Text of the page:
GreenYes Digest V97 #193

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GreenYes Digest Sun, 10 Aug 97 Volume 97 : Issue 193

Today's Topics:
composting box board

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Date: Sat, 09 Aug 1997 11:55:04 -0500
From: Jim McNelly <>
Subject: composting box board

Melissa Arndt wrote:

> the city of austin is looking at starting a "pilot" collection program
> whereby residential customers will be able to set out box board
> material
> (cereal boxes,shoes boxes) with yard trimmings.
> the yard trimmings and box board material will get composted together.
> currently residential customers are offered weekly yard trimmings pick
> up.
> box board is not accepted in the current curbside recycling program
> due
> to weak market conditions.
> does anyone have information on other cities that are currently doing
> this? any cities that have tried something similar?

Hi Melissa,

The City of Hutchinson, Minnesota is doing something similar using a
NaturTech containerized in-vessel composting system they originally
purchased for composting wastewater treatment biosolids.

First a bit of background. Hutchinson implemented an agressive home
composting program four years ago that was so successful they were able
to eliminate their curbside collection of yard trimmings. This program
involved giving away a home composting bin AND providing a $1.00 per
month subsidy for households that got the bin and went through the two
hour home composting seminar with yours truly, The Compost Man.

Over 30% of the households participated and now residents have to bring
their yard trimmings out to the municipal site or have them hauled by a
private contractor. The City still picks up yard trimmings once in the
spring and twice in the fall for leaves. The City Administrator, Gary
Plotz, 320-587-5151 reports a three year return on investment and that
the avoided cost of collection and reduced volume has already paid for
the program.

The new program the City is implementing this summer is starting with
the City's grocers, two large businesses (Hutchinson Technology and 3M),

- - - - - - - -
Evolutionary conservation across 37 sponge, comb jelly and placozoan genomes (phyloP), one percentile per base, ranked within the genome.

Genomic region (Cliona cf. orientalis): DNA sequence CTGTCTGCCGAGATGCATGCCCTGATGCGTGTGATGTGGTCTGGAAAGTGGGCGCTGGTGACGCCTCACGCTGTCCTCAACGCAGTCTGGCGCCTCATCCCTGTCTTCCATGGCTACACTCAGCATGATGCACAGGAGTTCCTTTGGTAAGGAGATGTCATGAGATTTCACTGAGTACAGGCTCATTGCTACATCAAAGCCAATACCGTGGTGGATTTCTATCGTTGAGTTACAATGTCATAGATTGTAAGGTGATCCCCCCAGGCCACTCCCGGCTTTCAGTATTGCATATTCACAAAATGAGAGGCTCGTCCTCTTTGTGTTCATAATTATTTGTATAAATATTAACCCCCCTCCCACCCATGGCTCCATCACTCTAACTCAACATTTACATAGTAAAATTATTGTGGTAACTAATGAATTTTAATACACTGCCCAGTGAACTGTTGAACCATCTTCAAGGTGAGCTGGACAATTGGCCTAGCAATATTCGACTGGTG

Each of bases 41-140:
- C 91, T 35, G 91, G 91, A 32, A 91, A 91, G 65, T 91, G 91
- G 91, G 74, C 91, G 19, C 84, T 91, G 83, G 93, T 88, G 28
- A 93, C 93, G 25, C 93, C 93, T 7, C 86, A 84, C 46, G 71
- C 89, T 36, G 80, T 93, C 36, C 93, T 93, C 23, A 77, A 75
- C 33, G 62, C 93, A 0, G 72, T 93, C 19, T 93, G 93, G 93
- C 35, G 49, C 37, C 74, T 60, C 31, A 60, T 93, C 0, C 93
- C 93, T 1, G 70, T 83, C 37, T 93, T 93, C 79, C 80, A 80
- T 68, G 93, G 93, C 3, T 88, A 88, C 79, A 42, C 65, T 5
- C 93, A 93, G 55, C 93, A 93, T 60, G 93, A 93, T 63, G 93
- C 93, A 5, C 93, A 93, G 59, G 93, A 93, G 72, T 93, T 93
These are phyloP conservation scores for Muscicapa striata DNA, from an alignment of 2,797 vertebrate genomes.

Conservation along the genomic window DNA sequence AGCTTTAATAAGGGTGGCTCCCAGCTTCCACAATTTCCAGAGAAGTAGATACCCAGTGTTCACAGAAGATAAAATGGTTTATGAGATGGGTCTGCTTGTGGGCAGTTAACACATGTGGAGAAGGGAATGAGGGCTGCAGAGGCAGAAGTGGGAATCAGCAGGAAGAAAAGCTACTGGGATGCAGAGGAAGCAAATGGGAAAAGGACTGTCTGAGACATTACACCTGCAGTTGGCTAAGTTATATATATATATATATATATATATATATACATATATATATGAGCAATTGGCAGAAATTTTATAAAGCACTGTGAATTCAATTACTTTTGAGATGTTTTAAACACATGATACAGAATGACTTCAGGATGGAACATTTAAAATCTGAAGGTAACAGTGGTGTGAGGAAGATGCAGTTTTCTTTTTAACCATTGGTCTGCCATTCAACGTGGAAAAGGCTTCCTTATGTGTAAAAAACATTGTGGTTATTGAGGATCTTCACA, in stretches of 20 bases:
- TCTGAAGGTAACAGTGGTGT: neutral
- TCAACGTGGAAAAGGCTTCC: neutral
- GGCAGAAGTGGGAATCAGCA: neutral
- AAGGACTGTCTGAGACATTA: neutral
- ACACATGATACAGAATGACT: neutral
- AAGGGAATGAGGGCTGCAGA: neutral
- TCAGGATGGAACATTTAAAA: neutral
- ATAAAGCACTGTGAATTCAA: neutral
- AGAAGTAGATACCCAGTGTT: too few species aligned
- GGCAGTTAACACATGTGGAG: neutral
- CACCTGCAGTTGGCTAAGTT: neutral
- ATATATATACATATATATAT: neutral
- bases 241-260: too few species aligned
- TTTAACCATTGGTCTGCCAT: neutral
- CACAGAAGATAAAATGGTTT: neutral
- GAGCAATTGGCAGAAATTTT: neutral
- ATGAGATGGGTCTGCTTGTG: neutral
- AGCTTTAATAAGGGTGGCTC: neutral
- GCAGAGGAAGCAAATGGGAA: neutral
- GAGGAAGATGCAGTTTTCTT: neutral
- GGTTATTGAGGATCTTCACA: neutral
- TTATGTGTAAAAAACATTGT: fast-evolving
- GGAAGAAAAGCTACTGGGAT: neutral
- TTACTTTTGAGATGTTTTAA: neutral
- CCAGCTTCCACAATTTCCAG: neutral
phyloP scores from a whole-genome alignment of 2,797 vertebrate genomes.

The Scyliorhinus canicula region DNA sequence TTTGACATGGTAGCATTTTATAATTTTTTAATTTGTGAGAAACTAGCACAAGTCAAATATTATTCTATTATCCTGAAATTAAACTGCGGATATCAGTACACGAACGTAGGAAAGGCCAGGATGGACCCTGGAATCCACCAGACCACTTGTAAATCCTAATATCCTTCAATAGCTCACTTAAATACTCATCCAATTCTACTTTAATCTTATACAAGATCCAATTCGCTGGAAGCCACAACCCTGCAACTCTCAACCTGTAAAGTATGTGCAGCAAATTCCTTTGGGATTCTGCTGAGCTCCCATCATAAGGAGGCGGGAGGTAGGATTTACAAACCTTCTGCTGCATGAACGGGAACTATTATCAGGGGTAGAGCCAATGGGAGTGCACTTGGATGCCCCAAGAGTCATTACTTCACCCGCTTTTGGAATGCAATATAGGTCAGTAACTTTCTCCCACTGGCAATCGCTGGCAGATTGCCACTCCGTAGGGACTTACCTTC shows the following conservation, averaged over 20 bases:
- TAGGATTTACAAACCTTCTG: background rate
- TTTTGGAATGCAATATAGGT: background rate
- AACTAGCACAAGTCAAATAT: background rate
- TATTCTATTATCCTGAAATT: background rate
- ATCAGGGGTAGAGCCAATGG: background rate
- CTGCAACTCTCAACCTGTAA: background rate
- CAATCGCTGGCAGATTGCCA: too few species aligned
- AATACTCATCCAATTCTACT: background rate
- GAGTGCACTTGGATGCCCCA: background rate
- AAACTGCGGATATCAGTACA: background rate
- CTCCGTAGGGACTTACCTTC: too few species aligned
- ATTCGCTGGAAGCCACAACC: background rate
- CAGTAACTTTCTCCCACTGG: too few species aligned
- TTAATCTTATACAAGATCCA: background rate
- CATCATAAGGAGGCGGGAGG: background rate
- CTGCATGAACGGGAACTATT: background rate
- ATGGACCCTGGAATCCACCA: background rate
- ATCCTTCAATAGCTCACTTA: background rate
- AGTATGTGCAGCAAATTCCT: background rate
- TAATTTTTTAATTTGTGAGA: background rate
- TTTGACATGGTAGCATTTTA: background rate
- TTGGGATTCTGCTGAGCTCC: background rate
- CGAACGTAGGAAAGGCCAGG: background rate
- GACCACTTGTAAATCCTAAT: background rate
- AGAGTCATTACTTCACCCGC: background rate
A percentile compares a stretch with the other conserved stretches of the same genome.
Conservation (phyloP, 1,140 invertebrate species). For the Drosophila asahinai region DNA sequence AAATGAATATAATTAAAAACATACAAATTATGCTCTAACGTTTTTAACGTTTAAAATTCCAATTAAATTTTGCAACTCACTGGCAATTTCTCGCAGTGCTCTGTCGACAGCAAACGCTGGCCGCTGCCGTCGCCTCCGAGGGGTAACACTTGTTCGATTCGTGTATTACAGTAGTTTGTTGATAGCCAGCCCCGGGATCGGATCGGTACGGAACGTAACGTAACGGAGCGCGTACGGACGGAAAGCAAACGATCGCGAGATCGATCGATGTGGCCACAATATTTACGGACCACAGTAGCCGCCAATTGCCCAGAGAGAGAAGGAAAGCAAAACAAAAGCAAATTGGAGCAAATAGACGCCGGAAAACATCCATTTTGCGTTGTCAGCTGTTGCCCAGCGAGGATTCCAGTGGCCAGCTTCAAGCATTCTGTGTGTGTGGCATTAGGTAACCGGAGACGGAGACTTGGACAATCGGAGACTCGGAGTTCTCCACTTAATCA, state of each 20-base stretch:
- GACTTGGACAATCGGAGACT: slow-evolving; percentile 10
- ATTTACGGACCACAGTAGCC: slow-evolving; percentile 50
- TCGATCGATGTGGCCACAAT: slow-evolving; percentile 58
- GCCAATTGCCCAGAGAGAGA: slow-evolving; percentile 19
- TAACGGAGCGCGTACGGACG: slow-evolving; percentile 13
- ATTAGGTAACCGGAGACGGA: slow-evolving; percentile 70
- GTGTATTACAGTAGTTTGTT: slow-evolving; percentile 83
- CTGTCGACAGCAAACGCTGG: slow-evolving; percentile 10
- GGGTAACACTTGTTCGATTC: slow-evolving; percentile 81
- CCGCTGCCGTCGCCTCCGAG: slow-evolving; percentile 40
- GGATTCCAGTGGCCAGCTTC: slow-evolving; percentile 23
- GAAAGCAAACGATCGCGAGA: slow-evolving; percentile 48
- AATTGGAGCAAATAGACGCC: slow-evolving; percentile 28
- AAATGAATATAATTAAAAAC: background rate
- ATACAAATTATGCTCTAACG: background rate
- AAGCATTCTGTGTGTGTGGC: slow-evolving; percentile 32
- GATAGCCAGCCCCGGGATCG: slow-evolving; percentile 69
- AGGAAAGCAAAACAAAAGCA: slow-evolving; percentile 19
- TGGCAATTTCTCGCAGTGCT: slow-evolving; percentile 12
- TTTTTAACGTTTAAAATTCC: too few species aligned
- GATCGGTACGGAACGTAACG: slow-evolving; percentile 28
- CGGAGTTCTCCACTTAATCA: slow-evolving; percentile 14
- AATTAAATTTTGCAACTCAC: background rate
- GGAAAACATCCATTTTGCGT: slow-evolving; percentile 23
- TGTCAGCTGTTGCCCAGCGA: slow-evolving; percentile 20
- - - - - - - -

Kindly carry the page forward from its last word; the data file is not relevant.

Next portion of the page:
the entire school district, and several commercial sites that have
significant volumes of organics. Aside from discarded fruits and
vegetables, the operation will take crates, pallets, sawdust, paper
towels, boxboard, non-recyclable paper, post-consumer lunchroom waste,
coffee grounds, and other various organics.

Next spring the City will test a curbside collection of source separated
organics from one residental route within the City. Given that the yard
trimmings are already diverted, a new collection route is, to an extent,
a step backwards. But the City is evaluating the feedstocks and a
variety of biodegradable bags. Their plan is to implement a single
vehicle multiple-compartment collection system and process the source
separated materials separately. Whether or not this future plan will
include the separate collection of recyclables or not is unknown at this

Residential materials to be collected or evaluated include boxboard,
food scraps, pet litter, disposable diapers, soiled paper and other
organics as they may be identified. This variety of materials will be
possible because the City has invested in an in-vessel containerized
composting system that meets state and EPA pathogen destruction
standards, controls odors, and is containerized to prevent litter and
fugitive dust. Using the City's numbers, capital and operating costs
for composting are less than $30 per ton, competitive with the landfill.

There is a variety of research available regarding source separated
composting from the Compost for Earth's Sake program sponsored in part
by Audubon Society, National Grocers Association, the Composting
Council, and Procter and Gamble.

Jim~ McNelly
NaturTech Composting Systems, Inc. 320-253-6255
44 28th Ave N
Suite J
Saint Cloud MN 56303

Information on Composting and Sustainable Futures
The Humusphere HTTP://


End of GreenYes Digest V97 #193